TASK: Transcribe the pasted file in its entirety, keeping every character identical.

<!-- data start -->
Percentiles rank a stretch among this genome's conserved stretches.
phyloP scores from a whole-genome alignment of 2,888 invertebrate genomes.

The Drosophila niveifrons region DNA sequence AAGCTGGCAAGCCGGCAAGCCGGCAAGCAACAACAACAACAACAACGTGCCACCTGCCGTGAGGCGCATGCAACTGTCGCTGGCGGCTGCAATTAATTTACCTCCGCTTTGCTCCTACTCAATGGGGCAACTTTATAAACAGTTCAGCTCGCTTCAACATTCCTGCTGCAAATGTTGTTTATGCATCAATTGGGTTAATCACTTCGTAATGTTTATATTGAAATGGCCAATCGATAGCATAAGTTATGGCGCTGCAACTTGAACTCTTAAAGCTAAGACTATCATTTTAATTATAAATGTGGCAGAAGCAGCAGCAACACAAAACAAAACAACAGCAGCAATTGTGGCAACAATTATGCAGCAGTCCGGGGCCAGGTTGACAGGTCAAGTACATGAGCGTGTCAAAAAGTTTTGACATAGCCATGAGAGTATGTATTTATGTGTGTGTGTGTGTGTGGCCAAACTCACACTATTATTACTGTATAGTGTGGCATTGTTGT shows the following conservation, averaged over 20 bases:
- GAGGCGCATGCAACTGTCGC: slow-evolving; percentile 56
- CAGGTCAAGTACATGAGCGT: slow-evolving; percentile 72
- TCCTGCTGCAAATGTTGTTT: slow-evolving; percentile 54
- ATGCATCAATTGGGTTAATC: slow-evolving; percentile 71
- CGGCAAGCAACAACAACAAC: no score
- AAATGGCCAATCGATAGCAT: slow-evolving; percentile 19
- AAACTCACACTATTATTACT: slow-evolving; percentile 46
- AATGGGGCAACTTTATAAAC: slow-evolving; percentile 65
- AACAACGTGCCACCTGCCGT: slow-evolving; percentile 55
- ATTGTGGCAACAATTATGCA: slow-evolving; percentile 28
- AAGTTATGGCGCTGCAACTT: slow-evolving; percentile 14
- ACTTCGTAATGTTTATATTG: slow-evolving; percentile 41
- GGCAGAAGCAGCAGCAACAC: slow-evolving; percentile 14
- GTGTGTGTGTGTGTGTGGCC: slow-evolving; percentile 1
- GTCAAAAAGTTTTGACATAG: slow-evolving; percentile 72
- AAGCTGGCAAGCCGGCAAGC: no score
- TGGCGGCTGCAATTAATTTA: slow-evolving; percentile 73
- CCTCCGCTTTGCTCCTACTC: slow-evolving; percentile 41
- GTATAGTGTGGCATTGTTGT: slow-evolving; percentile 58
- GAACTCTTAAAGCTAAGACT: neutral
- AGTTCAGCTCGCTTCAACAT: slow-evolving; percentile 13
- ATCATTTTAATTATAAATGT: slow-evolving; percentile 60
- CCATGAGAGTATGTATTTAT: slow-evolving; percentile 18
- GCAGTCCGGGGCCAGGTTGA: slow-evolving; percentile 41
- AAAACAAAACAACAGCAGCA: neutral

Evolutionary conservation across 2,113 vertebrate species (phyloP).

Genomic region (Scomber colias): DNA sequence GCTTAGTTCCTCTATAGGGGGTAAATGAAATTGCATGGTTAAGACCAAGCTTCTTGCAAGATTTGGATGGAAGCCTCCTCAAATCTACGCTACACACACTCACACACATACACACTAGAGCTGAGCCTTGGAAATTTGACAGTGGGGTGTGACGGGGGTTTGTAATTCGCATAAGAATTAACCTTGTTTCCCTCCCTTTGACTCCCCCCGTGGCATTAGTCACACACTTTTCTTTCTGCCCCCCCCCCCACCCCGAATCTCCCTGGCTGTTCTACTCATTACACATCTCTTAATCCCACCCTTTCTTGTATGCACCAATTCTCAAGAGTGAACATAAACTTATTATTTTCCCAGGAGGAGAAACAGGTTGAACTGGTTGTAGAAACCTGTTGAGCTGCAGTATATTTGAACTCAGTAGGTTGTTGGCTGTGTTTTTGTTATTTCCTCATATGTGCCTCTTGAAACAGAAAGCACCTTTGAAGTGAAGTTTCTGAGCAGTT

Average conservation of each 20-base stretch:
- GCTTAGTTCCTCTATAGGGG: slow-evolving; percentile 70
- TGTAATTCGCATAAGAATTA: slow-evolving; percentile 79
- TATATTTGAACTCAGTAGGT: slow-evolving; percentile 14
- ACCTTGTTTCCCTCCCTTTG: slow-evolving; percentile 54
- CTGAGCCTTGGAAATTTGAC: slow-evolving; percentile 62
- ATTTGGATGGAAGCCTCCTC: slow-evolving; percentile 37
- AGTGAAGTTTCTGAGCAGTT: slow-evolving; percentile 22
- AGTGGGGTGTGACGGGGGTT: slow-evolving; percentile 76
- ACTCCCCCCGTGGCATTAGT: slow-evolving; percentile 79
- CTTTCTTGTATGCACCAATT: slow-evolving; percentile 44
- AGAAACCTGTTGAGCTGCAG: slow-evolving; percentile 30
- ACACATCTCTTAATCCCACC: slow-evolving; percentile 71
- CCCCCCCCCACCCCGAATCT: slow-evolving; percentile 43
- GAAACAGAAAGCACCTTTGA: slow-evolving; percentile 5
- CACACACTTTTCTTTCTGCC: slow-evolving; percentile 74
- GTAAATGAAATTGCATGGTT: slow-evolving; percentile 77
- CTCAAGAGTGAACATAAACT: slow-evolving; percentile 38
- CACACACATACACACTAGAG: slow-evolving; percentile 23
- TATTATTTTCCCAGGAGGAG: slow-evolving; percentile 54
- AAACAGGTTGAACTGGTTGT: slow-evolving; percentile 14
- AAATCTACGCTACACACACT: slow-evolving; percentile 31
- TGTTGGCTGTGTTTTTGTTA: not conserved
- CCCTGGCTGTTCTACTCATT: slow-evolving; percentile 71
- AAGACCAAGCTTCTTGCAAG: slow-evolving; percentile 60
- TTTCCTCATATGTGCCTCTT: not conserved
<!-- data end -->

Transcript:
Percentiles rank a stretch among this genome's conserved stretches.
phyloP scores from a whole-genome alignment of 2,888 invertebrate genomes.

The Drosophila niveifrons region DNA sequence AAGCTGGCAAGCCGGCAAGCCGGCAAGCAACAACAACAACAACAACGTGCCACCTGCCGTGAGGCGCATGCAACTGTCGCTGGCGGCTGCAATTAATTTACCTCCGCTTTGCTCCTACTCAATGGGGCAACTTTATAAACAGTTCAGCTCGCTTCAACATTCCTGCTGCAAATGTTGTTTATGCATCAATTGGGTTAATCACTTCGTAATGTTTATATTGAAATGGCCAATCGATAGCATAAGTTATGGCGCTGCAACTTGAACTCTTAAAGCTAAGACTATCATTTTAATTATAAATGTGGCAGAAGCAGCAGCAACACAAAACAAAACAACAGCAGCAATTGTGGCAACAATTATGCAGCAGTCCGGGGCCAGGTTGACAGGTCAAGTACATGAGCGTGTCAAAAAGTTTTGACATAGCCATGAGAGTATGTATTTATGTGTGTGTGTGTGTGTGGCCAAACTCACACTATTATTACTGTATAGTGTGGCATTGTTGT shows the following conservation, averaged over 20 bases:
- GAGGCGCATGCAACTGTCGC: slow-evolving; percentile 56
- CAGGTCAAGTACATGAGCGT: slow-evolving; percentile 72
- TCCTGCTGCAAATGTTGTTT: slow-evolving; percentile 54
- ATGCATCAATTGGGTTAATC: slow-evolving; percentile 71
- CGGCAAGCAACAACAACAAC: no score
- AAATGGCCAATCGATAGCAT: slow-evolving; percentile 19
- AAACTCACACTATTATTACT: slow-evolving; percentile 46
- AATGGGGCAACTTTATAAAC: slow-evolving; percentile 65
- AACAACGTGCCACCTGCCGT: slow-evolving; percentile 55
- ATTGTGGCAACAATTATGCA: slow-evolving; percentile 28
- AAGTTATGGCGCTGCAACTT: slow-evolving; percentile 14
- ACTTCGTAATGTTTATATTG: slow-evolving; percentile 41
- GGCAGAAGCAGCAGCAACAC: slow-evolving; percentile 14
- GTGTGTGTGTGTGTGTGGCC: slow-evolving; percentile 1
- GTCAAAAAGTTTTGACATAG: slow-evolving; percentile 72
- AAGCTGGCAAGCCGGCAAGC: no score
- TGGCGGCTGCAATTAATTTA: slow-evolving; percentile 73
- CCTCCGCTTTGCTCCTACTC: slow-evolving; percentile 41
- GTATAGTGTGGCATTGTTGT: slow-evolving; percentile 58
- GAACTCTTAAAGCTAAGACT: neutral
- AGTTCAGCTCGCTTCAACAT: slow-evolving; percentile 13
- ATCATTTTAATTATAAATGT: slow-evolving; percentile 60
- CCATGAGAGTATGTATTTAT: slow-evolving; percentile 18
- GCAGTCCGGGGCCAGGTTGA: slow-evolving; percentile 41
- AAAACAAAACAACAGCAGCA: neutral

Evolutionary conservation across 2,113 vertebrate species (phyloP).

Genomic region (Scomber colias): DNA sequence GCTTAGTTCCTCTATAGGGGGTAAATGAAATTGCATGGTTAAGACCAAGCTTCTTGCAAGATTTGGATGGAAGCCTCCTCAAATCTACGCTACACACACTCACACACATACACACTAGAGCTGAGCCTTGGAAATTTGACAGTGGGGTGTGACGGGGGTTTGTAATTCGCATAAGAATTAACCTTGTTTCCCTCCCTTTGACTCCCCCCGTGGCATTAGTCACACACTTTTCTTTCTGCCCCCCCCCCCACCCCGAATCTCCCTGGCTGTTCTACTCATTACACATCTCTTAATCCCACCCTTTCTTGTATGCACCAATTCTCAAGAGTGAACATAAACTTATTATTTTCCCAGGAGGAGAAACAGGTTGAACTGGTTGTAGAAACCTGTTGAGCTGCAGTATATTTGAACTCAGTAGGTTGTTGGCTGTGTTTTTGTTATTTCCTCATATGTGCCTCTTGAAACAGAAAGCACCTTTGAAGTGAAGTTTCTGAGCAGTT

Average conservation of each 20-base stretch:
- GCTTAGTTCCTCTATAGGGG: slow-evolving; percentile 70
- TGTAATTCGCATAAGAATTA: slow-evolving; percentile 79
- TATATTTGAACTCAGTAGGT: slow-evolving; percentile 14
- ACCTTGTTTCCCTCCCTTTG: slow-evolving; percentile 54
- CTGAGCCTTGGAAATTTGAC: slow-evolving; percentile 62
- ATTTGGATGGAAGCCTCCTC: slow-evolving; percentile 37
- AGTGAAGTTTCTGAGCAGTT: slow-evolving; percentile 22
- AGTGGGGTGTGACGGGGGTT: slow-evolving; percentile 76
- ACTCCCCCCGTGGCATTAGT: slow-evolving; percentile 79
- CTTTCTTGTATGCACCAATT: slow-evolving; percentile 44
- AGAAACCTGTTGAGCTGCAG: slow-evolving; percentile 30
- ACACATCTCTTAATCCCACC: slow-evolving; percentile 71
- CCCCCCCCCACCCCGAATCT: slow-evolving; percentile 43
- GAAACAGAAAGCACCTTTGA: slow-evolving; percentile 5
- CACACACTTTTCTTTCTGCC: slow-evolving; percentile 74
- GTAAATGAAATTGCATGGTT: slow-evolving; percentile 77
- CTCAAGAGTGAACATAAACT: slow-evolving; percentile 38
- CACACACATACACACTAGAG: slow-evolving; percentile 23
- TATTATTTTCCCAGGAGGAG: slow-evolving; percentile 54
- AAACAGGTTGAACTGGTTGT: slow-evolving; percentile 14
- AAATCTACGCTACACACACT: slow-evolving; percentile 31
- TGTTGGCTGTGTTTTTGTTA: not conserved
- CCCTGGCTGTTCTACTCATT: slow-evolving; percentile 71
- AAGACCAAGCTTCTTGCAAG: slow-evolving; percentile 60
- TTTCCTCATATGTGCCTCTT: not conserved